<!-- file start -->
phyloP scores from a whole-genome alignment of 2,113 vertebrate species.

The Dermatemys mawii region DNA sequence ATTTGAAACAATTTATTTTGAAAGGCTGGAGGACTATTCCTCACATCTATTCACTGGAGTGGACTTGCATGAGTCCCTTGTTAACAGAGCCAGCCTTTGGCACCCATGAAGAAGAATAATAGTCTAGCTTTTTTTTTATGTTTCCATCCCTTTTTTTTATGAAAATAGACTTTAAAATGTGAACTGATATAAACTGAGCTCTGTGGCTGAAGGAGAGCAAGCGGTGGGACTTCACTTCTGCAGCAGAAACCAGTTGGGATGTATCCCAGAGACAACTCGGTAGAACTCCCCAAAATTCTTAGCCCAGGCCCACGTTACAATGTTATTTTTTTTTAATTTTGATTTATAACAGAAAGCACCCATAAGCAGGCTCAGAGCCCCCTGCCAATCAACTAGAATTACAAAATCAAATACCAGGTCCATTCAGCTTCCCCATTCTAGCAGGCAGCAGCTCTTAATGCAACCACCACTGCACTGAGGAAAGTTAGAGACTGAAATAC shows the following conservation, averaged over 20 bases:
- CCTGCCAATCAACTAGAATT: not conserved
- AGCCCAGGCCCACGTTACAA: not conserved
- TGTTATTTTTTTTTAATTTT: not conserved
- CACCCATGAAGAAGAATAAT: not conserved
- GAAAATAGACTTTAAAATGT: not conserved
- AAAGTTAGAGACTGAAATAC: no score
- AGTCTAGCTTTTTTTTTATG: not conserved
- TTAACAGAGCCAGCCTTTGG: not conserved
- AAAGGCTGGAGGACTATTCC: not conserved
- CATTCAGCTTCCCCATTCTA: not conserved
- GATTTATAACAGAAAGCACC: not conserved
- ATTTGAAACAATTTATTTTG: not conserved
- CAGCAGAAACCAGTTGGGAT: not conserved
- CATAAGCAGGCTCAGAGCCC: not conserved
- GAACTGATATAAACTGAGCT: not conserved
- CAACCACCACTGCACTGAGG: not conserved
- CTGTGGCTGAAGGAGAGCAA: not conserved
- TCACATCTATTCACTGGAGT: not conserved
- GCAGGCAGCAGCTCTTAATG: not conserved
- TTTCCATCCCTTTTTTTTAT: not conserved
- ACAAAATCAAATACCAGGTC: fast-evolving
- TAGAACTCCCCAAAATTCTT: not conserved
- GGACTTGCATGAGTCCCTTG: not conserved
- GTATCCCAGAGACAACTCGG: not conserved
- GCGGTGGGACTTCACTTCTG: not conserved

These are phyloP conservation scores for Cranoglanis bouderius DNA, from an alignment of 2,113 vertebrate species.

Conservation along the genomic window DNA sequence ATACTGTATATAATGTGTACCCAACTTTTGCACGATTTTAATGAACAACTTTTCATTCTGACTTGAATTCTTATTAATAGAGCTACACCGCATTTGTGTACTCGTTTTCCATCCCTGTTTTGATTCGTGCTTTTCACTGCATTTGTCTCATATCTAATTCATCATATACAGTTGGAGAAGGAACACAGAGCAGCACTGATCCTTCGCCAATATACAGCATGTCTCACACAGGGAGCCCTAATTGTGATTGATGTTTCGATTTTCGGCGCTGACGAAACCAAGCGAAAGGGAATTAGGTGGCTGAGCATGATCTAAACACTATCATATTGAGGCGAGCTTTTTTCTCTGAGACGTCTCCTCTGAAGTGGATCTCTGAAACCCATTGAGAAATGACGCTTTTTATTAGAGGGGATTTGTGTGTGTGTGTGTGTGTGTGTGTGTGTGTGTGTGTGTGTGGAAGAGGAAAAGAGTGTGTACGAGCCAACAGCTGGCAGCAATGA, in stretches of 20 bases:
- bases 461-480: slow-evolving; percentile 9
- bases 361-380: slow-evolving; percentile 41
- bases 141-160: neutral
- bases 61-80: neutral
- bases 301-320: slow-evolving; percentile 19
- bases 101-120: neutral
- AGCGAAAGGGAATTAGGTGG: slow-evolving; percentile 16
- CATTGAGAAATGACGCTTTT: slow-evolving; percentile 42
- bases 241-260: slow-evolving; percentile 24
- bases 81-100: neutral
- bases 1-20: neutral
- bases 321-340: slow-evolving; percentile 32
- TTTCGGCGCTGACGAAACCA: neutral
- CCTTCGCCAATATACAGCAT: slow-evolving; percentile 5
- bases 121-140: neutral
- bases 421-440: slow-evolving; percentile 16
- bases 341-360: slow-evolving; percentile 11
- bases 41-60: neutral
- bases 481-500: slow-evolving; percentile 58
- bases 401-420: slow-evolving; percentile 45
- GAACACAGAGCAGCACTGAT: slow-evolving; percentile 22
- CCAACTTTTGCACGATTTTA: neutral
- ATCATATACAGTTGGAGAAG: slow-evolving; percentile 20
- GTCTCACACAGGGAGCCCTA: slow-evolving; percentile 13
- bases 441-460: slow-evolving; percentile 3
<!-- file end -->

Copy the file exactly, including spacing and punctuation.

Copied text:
phyloP scores from a whole-genome alignment of 2,113 vertebrate species.

The Dermatemys mawii region DNA sequence ATTTGAAACAATTTATTTTGAAAGGCTGGAGGACTATTCCTCACATCTATTCACTGGAGTGGACTTGCATGAGTCCCTTGTTAACAGAGCCAGCCTTTGGCACCCATGAAGAAGAATAATAGTCTAGCTTTTTTTTTATGTTTCCATCCCTTTTTTTTATGAAAATAGACTTTAAAATGTGAACTGATATAAACTGAGCTCTGTGGCTGAAGGAGAGCAAGCGGTGGGACTTCACTTCTGCAGCAGAAACCAGTTGGGATGTATCCCAGAGACAACTCGGTAGAACTCCCCAAAATTCTTAGCCCAGGCCCACGTTACAATGTTATTTTTTTTTAATTTTGATTTATAACAGAAAGCACCCATAAGCAGGCTCAGAGCCCCCTGCCAATCAACTAGAATTACAAAATCAAATACCAGGTCCATTCAGCTTCCCCATTCTAGCAGGCAGCAGCTCTTAATGCAACCACCACTGCACTGAGGAAAGTTAGAGACTGAAATAC shows the following conservation, averaged over 20 bases:
- CCTGCCAATCAACTAGAATT: not conserved
- AGCCCAGGCCCACGTTACAA: not conserved
- TGTTATTTTTTTTTAATTTT: not conserved
- CACCCATGAAGAAGAATAAT: not conserved
- GAAAATAGACTTTAAAATGT: not conserved
- AAAGTTAGAGACTGAAATAC: no score
- AGTCTAGCTTTTTTTTTATG: not conserved
- TTAACAGAGCCAGCCTTTGG: not conserved
- AAAGGCTGGAGGACTATTCC: not conserved
- CATTCAGCTTCCCCATTCTA: not conserved
- GATTTATAACAGAAAGCACC: not conserved
- ATTTGAAACAATTTATTTTG: not conserved
- CAGCAGAAACCAGTTGGGAT: not conserved
- CATAAGCAGGCTCAGAGCCC: not conserved
- GAACTGATATAAACTGAGCT: not conserved
- CAACCACCACTGCACTGAGG: not conserved
- CTGTGGCTGAAGGAGAGCAA: not conserved
- TCACATCTATTCACTGGAGT: not conserved
- GCAGGCAGCAGCTCTTAATG: not conserved
- TTTCCATCCCTTTTTTTTAT: not conserved
- ACAAAATCAAATACCAGGTC: fast-evolving
- TAGAACTCCCCAAAATTCTT: not conserved
- GGACTTGCATGAGTCCCTTG: not conserved
- GTATCCCAGAGACAACTCGG: not conserved
- GCGGTGGGACTTCACTTCTG: not conserved

These are phyloP conservation scores for Cranoglanis bouderius DNA, from an alignment of 2,113 vertebrate species.

Conservation along the genomic window DNA sequence ATACTGTATATAATGTGTACCCAACTTTTGCACGATTTTAATGAACAACTTTTCATTCTGACTTGAATTCTTATTAATAGAGCTACACCGCATTTGTGTACTCGTTTTCCATCCCTGTTTTGATTCGTGCTTTTCACTGCATTTGTCTCATATCTAATTCATCATATACAGTTGGAGAAGGAACACAGAGCAGCACTGATCCTTCGCCAATATACAGCATGTCTCACACAGGGAGCCCTAATTGTGATTGATGTTTCGATTTTCGGCGCTGACGAAACCAAGCGAAAGGGAATTAGGTGGCTGAGCATGATCTAAACACTATCATATTGAGGCGAGCTTTTTTCTCTGAGACGTCTCCTCTGAAGTGGATCTCTGAAACCCATTGAGAAATGACGCTTTTTATTAGAGGGGATTTGTGTGTGTGTGTGTGTGTGTGTGTGTGTGTGTGTGTGTGTGGAAGAGGAAAAGAGTGTGTACGAGCCAACAGCTGGCAGCAATGA, in stretches of 20 bases:
- bases 461-480: slow-evolving; percentile 9
- bases 361-380: slow-evolving; percentile 41
- bases 141-160: neutral
- bases 61-80: neutral
- bases 301-320: slow-evolving; percentile 19
- bases 101-120: neutral
- AGCGAAAGGGAATTAGGTGG: slow-evolving; percentile 16
- CATTGAGAAATGACGCTTTT: slow-evolving; percentile 42
- bases 241-260: slow-evolving; percentile 24
- bases 81-100: neutral
- bases 1-20: neutral
- bases 321-340: slow-evolving; percentile 32
- TTTCGGCGCTGACGAAACCA: neutral
- CCTTCGCCAATATACAGCAT: slow-evolving; percentile 5
- bases 121-140: neutral
- bases 421-440: slow-evolving; percentile 16
- bases 341-360: slow-evolving; percentile 11
- bases 41-60: neutral
- bases 481-500: slow-evolving; percentile 58
- bases 401-420: slow-evolving; percentile 45
- GAACACAGAGCAGCACTGAT: slow-evolving; percentile 22
- CCAACTTTTGCACGATTTTA: neutral
- ATCATATACAGTTGGAGAAG: slow-evolving; percentile 20
- GTCTCACACAGGGAGCCCTA: slow-evolving; percentile 13
- bases 441-460: slow-evolving; percentile 3